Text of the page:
A determined mum is hoping to raise £58,000 for pioneering treatment after her son was born with no eyes.
Archie Innes, aged ten-months, was born with rare SOX2 Syndrome, leaving him black blind, hearing impaired and being fed from a tube, but pioneering treatment may one day let him be able to see the world – through robotic eyes.
The brave tot was also diagnosed with severe motor delay which means he finds it hard to lift his head up.
Mum Fiona Gould, who lives in Sydney, Australia, but is originally from Kent, has raised more than £6,000 in just two days to fund pioneering sight treatment in the US – meaning he might one day be able to see.
She said: “He’s my miracle man, he is a truly amazing little boy and he’s doing really well.
“We found out at 33 weeks during a foetal MRI that he would have no eyes, and that brought a lot of shock and anxiety about how he’d be.
“In the end, his blindness became the best case scenario because of all the complications which come with his condition.
“There were lots of other things that happened and even today every day is a new challenge, but he’s a really interesting little boy.
“Our ophthalmologist has suggested that in ten years time they will be able to plug something into the back of the brain that will enable him to see images.
“That is what is being developed at the moment, so we are hoping that we can afford to give him that treatment, but it’s going to be expensive.
“There are not many children that are black blind – most children can see something – but he has a prosthetic in one eye but not the other.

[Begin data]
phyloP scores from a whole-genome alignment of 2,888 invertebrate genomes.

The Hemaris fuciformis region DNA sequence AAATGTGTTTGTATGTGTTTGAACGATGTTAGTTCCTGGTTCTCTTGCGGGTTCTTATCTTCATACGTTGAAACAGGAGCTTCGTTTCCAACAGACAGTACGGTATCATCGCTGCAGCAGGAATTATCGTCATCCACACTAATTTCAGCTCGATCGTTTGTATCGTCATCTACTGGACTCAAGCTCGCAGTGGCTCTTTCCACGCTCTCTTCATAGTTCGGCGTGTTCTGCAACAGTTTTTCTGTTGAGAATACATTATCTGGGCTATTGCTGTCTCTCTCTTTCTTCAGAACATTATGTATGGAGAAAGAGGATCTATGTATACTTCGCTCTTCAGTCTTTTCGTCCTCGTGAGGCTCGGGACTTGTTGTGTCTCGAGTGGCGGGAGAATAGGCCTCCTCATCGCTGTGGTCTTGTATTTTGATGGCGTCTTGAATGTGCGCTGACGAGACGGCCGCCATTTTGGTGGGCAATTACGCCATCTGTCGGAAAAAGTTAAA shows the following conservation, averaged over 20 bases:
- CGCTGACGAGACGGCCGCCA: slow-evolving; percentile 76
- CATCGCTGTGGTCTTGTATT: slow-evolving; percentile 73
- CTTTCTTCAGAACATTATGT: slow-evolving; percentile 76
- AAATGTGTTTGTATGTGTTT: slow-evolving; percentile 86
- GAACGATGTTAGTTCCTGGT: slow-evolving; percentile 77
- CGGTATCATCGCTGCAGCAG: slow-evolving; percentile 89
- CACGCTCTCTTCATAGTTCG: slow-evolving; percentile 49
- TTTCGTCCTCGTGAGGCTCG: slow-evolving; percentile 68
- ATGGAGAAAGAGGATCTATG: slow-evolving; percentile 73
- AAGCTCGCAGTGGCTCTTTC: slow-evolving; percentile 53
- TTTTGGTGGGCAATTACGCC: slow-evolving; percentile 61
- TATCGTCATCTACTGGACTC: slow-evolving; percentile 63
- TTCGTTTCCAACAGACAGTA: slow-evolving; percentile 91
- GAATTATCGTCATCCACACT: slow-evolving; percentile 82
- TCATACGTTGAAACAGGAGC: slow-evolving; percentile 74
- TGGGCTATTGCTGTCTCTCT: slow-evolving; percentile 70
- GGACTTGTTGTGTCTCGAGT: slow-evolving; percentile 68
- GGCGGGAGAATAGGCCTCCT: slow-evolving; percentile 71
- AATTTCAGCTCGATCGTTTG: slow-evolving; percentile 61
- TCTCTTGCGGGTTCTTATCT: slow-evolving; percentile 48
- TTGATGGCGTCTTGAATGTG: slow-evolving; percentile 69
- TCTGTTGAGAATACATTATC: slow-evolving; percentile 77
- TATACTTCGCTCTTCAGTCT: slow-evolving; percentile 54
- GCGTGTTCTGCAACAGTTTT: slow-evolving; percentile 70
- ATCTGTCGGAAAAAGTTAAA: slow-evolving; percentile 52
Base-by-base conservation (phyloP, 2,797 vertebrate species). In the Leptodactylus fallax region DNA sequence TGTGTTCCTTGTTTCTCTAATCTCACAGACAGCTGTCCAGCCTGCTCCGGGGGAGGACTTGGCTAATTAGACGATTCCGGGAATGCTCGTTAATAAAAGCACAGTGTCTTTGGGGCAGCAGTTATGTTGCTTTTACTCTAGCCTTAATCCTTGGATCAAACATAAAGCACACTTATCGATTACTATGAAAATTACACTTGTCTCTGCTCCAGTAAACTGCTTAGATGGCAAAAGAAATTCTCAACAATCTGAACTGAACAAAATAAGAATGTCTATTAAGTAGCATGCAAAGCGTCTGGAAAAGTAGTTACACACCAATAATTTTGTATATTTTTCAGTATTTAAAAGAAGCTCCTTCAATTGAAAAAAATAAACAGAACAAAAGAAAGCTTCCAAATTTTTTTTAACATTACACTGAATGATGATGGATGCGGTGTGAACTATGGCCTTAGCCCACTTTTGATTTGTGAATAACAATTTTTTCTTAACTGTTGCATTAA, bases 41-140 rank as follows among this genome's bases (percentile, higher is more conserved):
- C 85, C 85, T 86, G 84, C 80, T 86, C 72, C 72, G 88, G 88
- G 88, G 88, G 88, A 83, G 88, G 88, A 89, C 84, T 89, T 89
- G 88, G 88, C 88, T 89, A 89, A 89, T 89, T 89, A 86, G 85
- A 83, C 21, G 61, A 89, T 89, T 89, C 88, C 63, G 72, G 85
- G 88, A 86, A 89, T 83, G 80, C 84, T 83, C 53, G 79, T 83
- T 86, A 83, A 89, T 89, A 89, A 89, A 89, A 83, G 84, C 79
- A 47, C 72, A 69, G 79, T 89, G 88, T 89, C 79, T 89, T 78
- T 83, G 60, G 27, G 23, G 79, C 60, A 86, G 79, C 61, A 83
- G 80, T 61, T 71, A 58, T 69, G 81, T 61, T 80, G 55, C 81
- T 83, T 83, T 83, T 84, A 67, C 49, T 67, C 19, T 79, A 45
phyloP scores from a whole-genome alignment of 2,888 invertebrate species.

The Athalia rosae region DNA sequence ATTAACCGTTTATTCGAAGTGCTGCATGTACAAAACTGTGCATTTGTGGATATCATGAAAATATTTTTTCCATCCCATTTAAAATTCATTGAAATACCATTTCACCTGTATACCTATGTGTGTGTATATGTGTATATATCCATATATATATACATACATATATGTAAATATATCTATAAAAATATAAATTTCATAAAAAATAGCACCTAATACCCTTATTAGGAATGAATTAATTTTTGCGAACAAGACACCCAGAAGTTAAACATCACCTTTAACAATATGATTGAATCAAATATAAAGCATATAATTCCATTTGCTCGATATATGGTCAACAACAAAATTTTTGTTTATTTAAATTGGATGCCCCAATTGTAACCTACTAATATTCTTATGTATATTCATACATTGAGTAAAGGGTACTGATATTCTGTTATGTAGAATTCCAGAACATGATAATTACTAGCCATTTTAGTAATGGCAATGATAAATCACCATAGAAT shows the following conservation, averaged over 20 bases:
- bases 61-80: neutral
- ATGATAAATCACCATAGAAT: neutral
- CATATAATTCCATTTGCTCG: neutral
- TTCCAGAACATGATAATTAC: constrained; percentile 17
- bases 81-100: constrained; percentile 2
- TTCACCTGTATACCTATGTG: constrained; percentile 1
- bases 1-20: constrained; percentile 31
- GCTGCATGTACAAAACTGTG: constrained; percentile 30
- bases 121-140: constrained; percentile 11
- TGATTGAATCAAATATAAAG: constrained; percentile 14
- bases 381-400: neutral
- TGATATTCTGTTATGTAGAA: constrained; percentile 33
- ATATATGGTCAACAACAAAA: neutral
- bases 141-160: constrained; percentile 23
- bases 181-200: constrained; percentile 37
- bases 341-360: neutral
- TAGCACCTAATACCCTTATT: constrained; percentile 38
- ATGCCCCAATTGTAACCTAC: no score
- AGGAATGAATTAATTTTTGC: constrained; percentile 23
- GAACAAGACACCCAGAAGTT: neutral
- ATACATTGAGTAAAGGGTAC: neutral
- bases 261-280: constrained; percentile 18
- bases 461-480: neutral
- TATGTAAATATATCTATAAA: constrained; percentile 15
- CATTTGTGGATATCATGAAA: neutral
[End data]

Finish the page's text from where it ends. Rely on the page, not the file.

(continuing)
“I’m hoping he can be independent as he grows up and there are a lot of therapies for his condition.
“Vision is the main sense which links the others, and he needs to find motivation to move around.
“Children learn by seeing, but he’ll never naturally crawl or walk and we’ll need thousands of dollars of equipment to help him.”
Archie is currently on the waiting list for yet more surgery – he needs grommets in both ears, a gastric tube in his stomach and eye surgery for his second prosthetic.
He currently has a conformer in the other eye, to stretch the orbit for the other prosthetic.
Mum-of-two Fiona, 40, says many parents are hesitant to talk about infant blindness because it’s ‘so hard to cope with’.
Despite the struggles of caring for a disabled child, Fiona says Archie has helped her ‘live each day to its fullest’.
‘Black blind’ is a term for when somebody cannot see anything, whatsoever, meaning little Archie’s entire world is black.
She added: “The long term goal for me is that he’s happy, has friendships, and is as independent as possible.
“I kind of got to that point where I realised how much love he was giving me and how much love I felt for him and his diagnosis didn’t matter anymore.
“At first, I was devastated, I won’t deny that, but then with each day you are holding him and he’s like any other baby.
“I have learnt more in the last nine months from my miracle man than I have in my lifetime.
“I now live each day to its fullest and appreciate everything.
“I have learnt to live in the present and am trying to focus living day to day as you never know what is around the corner.